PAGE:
Though society is growing dependent on cards, cash withdrawals are still prevalent. Though growing fewer and farther between, cash accounts popularly, for the payment of smaller purchases under £40 (originally $50 USD).
However, cash dependency at least is still high; and accounts for 40% of all payments worldwide; performing well as the global back-up payment method.
That being said, the ATM has still had to adapt quickly, and not just in recent years. Though the ATM is considerably different from its original concept, the circulation of cash now lies mainly in reserves; leaving us to consider the main use case of the ATM in a card-first, cash later, society.
The Origin of the ATM:
The first ATM can be dated back to the UK in 1967 with Barclaycash; a concept that was phased out in 1980. This ATM was primitive in offering the dispensal of cash with a paper slip and a personal code number. It was Martin’s Auto Cashier that first used a plastic card and pin in order to dispense cash just months after Barclaycash’s introduction of an ATM.
Since then, ATMs have had to adapt for convenience, currency and branch capabilities.
Keeping Cash Relevant:
First and foremost, low income consumers are the biggest users of cash. Whether this be based on geopolitical or age demographics, the one defining statistic concludes that 40% of consumers aged 18-24 prefer to use cash.
Despite the developing capabilities of banking and open banking, in which any older demographic has a disposable income or a credit account; younger demographics are typically cash or debit based:
Millenials - the largest demographic aged 18-30 - whilst leading the digital wallet age - prefer to get paid and use cash; giving up carrying plastic and using newfound, durable polymer notes as a failsafe to their smartphones.
Though 78% of banking consumers feel that it is important to have access to cash, it does not negate the 42% of millennials that use their smartphone to pay for purchases, and ATMs are adapting.
The first way an ATM has adapted is to evolve its withdrawal process. In catering for the largest demographic, the ATM is adapting to mobile banking as the first point of call - even when it comes to cash withdrawals.
Banks such as Natwest offer a ‘Get Cash’ service for consumers who forget or don’t carry plastic. Natwest cardholders are able to withdraw £130 every 24 hours from any Natwest, RBS or Tesco ATM so long as they hold a £10 balance in their account via an app available on iOS and android.
To do so they need to provide both PIN and biometric access.
This same option is available at a higher limit for lost or stolen card scenarios.
With Banks such as Barclays, you can use the NFC/contactless support within cards and smartphones to replace the functionalities of inserting your card to withdraw cash via your phone or card at the ATM.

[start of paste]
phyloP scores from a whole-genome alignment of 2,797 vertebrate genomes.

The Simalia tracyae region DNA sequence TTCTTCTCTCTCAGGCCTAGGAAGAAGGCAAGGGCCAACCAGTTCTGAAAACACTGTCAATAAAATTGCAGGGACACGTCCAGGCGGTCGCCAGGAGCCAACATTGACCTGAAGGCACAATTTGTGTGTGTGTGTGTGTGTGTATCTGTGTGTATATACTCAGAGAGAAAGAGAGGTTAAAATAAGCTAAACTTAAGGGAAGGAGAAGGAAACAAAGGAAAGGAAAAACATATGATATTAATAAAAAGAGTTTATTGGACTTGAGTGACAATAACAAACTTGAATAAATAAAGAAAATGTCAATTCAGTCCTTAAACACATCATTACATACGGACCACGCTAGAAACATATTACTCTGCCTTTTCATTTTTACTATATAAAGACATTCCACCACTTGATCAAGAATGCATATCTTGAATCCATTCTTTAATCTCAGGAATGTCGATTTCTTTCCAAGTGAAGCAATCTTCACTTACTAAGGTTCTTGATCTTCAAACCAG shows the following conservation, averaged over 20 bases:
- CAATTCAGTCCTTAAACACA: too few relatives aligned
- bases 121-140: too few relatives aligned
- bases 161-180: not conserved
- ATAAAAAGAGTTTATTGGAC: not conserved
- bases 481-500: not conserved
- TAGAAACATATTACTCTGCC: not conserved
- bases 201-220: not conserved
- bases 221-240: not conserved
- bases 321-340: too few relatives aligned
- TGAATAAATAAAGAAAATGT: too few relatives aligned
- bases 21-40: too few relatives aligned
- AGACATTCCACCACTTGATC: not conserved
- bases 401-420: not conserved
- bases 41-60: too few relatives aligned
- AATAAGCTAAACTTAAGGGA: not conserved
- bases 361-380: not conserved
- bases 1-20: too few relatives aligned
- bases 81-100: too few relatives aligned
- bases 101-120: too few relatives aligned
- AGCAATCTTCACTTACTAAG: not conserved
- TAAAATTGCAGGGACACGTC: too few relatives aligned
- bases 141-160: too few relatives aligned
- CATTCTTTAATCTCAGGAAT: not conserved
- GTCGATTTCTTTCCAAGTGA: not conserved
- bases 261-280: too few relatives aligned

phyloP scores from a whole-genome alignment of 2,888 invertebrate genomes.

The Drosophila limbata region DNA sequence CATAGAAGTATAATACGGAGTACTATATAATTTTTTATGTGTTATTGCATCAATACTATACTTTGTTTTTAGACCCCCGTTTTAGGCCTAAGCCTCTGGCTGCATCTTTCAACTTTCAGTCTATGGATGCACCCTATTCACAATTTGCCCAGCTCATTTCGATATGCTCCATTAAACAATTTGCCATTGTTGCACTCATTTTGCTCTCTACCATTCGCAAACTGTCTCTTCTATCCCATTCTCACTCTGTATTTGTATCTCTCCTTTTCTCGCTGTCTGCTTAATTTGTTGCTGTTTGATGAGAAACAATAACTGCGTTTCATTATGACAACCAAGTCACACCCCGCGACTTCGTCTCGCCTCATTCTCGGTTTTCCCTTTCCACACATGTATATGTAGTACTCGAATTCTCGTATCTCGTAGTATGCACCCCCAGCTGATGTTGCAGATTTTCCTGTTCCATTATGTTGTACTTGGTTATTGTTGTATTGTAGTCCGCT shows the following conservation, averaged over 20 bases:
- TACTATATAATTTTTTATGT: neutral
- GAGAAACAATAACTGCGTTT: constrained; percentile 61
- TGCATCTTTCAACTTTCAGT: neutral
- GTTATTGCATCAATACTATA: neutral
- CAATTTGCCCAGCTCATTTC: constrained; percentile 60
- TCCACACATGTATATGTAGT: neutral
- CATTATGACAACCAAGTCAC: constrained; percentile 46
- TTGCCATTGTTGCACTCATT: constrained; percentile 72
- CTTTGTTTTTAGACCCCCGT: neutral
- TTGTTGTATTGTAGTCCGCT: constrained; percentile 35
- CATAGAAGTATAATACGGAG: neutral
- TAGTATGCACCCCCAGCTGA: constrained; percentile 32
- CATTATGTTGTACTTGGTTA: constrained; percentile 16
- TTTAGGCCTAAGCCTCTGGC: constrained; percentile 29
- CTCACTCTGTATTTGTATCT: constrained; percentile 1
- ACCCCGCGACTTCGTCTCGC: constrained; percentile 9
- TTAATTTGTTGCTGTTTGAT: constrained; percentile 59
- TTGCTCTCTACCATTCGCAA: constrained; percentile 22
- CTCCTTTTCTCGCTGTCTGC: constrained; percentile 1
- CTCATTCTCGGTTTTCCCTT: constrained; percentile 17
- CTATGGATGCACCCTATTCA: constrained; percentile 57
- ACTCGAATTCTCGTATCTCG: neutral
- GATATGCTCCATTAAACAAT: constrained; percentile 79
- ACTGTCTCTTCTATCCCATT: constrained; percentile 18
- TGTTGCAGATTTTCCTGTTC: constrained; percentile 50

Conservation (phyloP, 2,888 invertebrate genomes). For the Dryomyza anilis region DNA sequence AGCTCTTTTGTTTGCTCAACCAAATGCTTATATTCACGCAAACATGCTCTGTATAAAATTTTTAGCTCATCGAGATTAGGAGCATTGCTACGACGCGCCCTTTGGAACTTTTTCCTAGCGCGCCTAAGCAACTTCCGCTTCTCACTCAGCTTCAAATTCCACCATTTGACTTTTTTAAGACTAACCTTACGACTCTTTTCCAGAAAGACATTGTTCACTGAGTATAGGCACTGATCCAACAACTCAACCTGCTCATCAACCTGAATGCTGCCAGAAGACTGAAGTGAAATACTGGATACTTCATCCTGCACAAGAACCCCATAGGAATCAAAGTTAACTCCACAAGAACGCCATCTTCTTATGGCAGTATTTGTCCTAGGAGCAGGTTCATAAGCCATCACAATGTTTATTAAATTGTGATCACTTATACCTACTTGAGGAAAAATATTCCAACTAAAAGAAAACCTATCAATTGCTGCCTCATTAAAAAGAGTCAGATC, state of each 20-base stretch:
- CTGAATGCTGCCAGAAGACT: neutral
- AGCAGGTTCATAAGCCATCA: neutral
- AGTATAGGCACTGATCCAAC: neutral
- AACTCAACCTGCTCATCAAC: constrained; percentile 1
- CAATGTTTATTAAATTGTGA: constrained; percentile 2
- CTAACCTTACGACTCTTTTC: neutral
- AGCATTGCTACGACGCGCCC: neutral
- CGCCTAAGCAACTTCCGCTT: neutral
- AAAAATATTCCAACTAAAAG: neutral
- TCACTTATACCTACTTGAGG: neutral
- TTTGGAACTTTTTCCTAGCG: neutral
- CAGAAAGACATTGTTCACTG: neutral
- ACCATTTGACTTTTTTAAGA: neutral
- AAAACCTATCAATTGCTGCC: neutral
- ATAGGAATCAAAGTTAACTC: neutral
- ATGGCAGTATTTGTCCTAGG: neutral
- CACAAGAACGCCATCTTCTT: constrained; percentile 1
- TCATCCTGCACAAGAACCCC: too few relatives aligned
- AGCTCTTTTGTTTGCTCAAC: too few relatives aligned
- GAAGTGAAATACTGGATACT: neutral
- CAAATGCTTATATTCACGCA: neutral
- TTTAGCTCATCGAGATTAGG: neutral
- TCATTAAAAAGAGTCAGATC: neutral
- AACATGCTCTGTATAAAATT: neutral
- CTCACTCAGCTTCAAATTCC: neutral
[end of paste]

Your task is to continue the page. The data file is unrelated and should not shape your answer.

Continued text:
ATMs are also evolving for dynamic currency conversion and functionalities; catering to customers beyond travel accommodation. With the rise of Bitcoin and other cryptocurrencies - Bitcoin ATMs are prevalent not only for their ethos of increasing the volume of a decentralized currency - but for their conversion rates.
With a heavy emphasis on cryptocurrencies being a purely digital entity, the appearance of BTC ATMs across 77 countries are very different, offering users the ability to buy the currency on the high street and top up their e-wallets/cards, or convert their currency into cold hard cash.
Whilst a BTC ATM is a separate entity to the regular highstreet ATM, the highstreet ATM is no doubt finessing in its capabilities.
Banks are logistically struggling to set up branches everywhere, and with a populus not necessarily calling for it; they are met with a growing age of mobile-banking millennials. This has resulted in ATMs having evolved to meet the demands of branch in a box. With bank branch numbers declining - financial inclusion is a necessity to be fulfilled nonetheless.
ATMs today are often found to be functional computers equipped with biometric security, smartphone integration and bank-teller assist. The evolution of ATMs has led to 80% of users replacing their use of going in-branch with the ATM.
Branch in a box:
Studies reveal that ATMs have catered to:
34% of Bill Payments
22% of Currency Exchanges
5% of Loan applications
Furthermore, 16% of the world’s ATMs are cash-recycling enabled, allowing you to eliminate the teller and deposit cash in the same place you withdraw it, in an automated process.
17% of the world’s GDP is still withdrawn from ATMs, whilst it’s not as significant and surely still a smaller amount than it was; it would be wrong and implausible to foresee the end of ATMs.
The ATM has become an omnichannel service, inclusive of multiple needs with rarely the geographical restriction, and this is perhaps why it will survive - despite the fact that by 2021 countries such as Sweden are predicted to be cashless. Despite the decline in cash use, as the UK's use is also estimated to fall from 2007’s 61% to a 10 year low of 16% in 2017; cash on a global consensus is forecasted to remain as the preferred back-up payment method through this same period.
Concluding where we began, cash will - for the future - have its place in society; but the prevalence of ATMs has for a while now, long succeeded its former role as a dispensary.
With £70bn of notes in circulation, it is less surprising in this day and age to hear that whilst this figure is twice the amount it was a year ago, most of this lies mostly within ATMs, or other banking systems and the shadow economy; as a reserve for those depending on it as a back-up.